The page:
Hamilton takes steps to help proposed Spooky Nook sports complex

Construction-start goal for the facility: fall of 2018

City Council took two steps Wednesday toward fostering development along both shorelines of the Great Miami River.

First, officials approved the transfer, for $1, of three properties required by the proposed Spooky Nook Sports at Champion Mill mega-indoor sports complex. The three parcels, whose acreage total was not immediately available, will go to the Hamilton Community Improvement Corporation before this year ends.

By the fall of 2018, the goal is to start construction on the Spooky Nook facility to maximize use of federal historic tax credits that were altered under the federal tax bill approved this week by Congress.

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The three properties involved are Champion’s former Mill 2, its administration building and its far-west rectangular building. Other parts of the project would not qualify for tax credits because they have been altered too much, City Manager Joshua Smith said.

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The city has an agreement with the CIC allowing the transfer of property in cases where the property’s use will be positive for Hamilton citizens, such as by providing jobs or stabilizing the economy. Under the agreement, such transactions with the economic-development entity can happen without a bidding process. However, if the CIC eventually sells a property for a price higher than what it paid city government, the city must pay the higher amount to the city, minus costs and expenses the CIC has paid in connection with the properties.

According to a report to council from Economic Development Director Jody Gunderson, “it has been proposed that the city transfer ownership of these parcels under review for the Historic Tax Credit designation now in order to be eligible under the 2017 Historic Tax Credit program guidelines.”

Smith said the tax code changes under the federal tax bill will affect the Spooky Nook by eliminating about $1 million in tax breaks, or less than 1 percent of the project.

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Smith spoke this week with Spooky Nook officials and said, “They’re doing everything in their power to move forward. They understand that 2018 is a make-or-break year for them, and that we have to have this facility under construction … to take advantage of the tax credits over the five-year phase-out.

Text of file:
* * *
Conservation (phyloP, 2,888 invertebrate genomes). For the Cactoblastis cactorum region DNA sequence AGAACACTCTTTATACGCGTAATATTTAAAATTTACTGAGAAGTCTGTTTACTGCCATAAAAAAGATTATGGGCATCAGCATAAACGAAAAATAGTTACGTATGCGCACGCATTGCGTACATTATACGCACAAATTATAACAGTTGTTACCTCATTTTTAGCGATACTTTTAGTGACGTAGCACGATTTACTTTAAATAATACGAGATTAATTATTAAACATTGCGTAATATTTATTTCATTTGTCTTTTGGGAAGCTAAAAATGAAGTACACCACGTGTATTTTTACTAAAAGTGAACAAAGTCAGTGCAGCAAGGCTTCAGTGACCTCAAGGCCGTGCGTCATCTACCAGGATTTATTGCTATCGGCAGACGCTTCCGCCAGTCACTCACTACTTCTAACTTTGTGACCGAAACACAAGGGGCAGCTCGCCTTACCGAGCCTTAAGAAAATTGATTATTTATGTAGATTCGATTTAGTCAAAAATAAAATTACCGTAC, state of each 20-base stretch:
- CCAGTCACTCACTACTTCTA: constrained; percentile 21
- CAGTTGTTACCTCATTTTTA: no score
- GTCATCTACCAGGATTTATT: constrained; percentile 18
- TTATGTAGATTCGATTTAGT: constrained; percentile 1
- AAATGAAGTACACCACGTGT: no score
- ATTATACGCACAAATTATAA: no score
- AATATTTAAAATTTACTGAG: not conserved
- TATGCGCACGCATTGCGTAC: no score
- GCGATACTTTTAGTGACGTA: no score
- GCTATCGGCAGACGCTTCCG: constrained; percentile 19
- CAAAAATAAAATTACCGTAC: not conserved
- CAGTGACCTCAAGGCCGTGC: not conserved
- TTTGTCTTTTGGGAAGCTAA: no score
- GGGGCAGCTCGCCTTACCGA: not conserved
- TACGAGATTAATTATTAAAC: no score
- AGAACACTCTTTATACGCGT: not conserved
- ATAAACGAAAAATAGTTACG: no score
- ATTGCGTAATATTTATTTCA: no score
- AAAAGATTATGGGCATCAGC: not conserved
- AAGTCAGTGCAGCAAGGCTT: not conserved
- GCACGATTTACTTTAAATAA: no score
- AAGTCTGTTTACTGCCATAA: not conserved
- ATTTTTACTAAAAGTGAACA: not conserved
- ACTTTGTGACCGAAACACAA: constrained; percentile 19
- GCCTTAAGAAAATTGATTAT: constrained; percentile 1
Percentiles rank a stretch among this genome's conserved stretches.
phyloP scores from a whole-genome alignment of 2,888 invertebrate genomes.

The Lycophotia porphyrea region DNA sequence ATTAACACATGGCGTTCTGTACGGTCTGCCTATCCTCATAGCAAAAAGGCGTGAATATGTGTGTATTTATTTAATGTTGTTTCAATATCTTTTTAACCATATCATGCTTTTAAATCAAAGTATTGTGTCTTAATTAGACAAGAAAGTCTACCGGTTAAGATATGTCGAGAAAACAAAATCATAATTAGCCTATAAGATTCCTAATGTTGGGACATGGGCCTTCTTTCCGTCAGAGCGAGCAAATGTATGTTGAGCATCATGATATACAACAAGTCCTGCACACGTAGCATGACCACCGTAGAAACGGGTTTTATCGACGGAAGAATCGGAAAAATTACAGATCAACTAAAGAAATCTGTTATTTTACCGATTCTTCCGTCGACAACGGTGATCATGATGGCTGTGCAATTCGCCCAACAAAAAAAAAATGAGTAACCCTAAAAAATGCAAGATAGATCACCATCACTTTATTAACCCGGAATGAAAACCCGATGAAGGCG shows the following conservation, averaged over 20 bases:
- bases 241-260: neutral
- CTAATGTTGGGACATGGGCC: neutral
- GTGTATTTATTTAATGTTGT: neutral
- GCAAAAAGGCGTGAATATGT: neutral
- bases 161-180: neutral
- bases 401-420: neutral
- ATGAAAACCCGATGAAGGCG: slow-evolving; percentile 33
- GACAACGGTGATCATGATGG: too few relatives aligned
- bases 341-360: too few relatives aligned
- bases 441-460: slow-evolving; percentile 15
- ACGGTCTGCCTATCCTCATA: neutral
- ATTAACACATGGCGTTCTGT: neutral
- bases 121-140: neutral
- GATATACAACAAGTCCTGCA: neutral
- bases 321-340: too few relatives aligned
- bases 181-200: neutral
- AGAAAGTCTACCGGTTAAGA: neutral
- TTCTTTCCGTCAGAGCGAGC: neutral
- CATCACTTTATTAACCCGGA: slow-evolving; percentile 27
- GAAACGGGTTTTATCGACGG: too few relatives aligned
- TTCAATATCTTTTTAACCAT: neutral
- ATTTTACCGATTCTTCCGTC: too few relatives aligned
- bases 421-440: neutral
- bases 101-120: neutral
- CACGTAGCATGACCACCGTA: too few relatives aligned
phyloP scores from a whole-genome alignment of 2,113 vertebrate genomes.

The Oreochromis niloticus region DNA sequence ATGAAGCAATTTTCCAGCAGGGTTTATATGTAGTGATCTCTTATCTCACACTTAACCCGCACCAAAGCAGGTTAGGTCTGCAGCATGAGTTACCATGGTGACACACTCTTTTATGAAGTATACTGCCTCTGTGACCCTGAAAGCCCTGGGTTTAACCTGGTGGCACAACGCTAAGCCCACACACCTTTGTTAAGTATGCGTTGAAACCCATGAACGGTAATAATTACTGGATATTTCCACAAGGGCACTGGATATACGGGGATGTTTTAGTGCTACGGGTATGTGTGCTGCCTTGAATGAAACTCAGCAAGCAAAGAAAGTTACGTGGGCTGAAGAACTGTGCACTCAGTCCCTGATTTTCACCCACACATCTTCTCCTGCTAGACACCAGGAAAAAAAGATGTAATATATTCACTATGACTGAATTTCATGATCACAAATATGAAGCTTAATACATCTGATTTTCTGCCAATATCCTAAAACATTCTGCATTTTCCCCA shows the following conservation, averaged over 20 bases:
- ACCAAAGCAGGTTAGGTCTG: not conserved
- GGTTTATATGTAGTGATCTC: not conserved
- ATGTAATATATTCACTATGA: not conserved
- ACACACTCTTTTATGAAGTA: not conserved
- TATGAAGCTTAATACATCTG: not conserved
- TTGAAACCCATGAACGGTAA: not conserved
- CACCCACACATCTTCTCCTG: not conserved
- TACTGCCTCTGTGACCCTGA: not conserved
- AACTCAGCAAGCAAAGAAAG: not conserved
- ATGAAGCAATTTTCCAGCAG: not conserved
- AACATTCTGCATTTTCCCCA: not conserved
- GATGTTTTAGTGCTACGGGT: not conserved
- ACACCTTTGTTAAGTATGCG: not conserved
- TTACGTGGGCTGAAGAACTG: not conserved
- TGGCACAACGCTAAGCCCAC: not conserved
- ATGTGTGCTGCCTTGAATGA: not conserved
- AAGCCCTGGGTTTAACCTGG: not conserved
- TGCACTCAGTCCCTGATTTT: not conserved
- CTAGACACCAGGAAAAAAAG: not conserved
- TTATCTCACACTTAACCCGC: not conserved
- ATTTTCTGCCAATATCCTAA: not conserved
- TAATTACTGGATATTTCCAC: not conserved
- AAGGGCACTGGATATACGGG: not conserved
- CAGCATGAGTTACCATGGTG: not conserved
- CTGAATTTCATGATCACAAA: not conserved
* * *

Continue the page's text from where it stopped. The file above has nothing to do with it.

“To maximize what they can, we need to have that under construction. By the fall of 2018, it should be under construction. That is everybody’s goal at this point.”

Second, the council approved a six-month development moratorium along the Great Miami River. The moratorium, Smith explained to several concerned citizens, also is prompted by the Spooky Nook project.

City officials, as in earlier meetings, emphasized to worried property owners that there is no effort to force anybody to sell land within the moratorium area, which runs along both shores of the Great Miami River almost the entire length of the city.

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A significant reason for the moratorium is to prevent new buildings being built near the proposed Spooky Nook complex that could negatively impact that facility, such as by blocking a possible entrance, Smith said.

For those wanting to modify houses or commercial buildings during the six months — or add garages or sheds — that will be allowed, Smith said. But for someone wanting to build a convenience store on vacant land, for example, that could not happen during the six months.

Riverfront-area resident Bob Harris urged the city to keep people within the riverfront area informed every step of the way.

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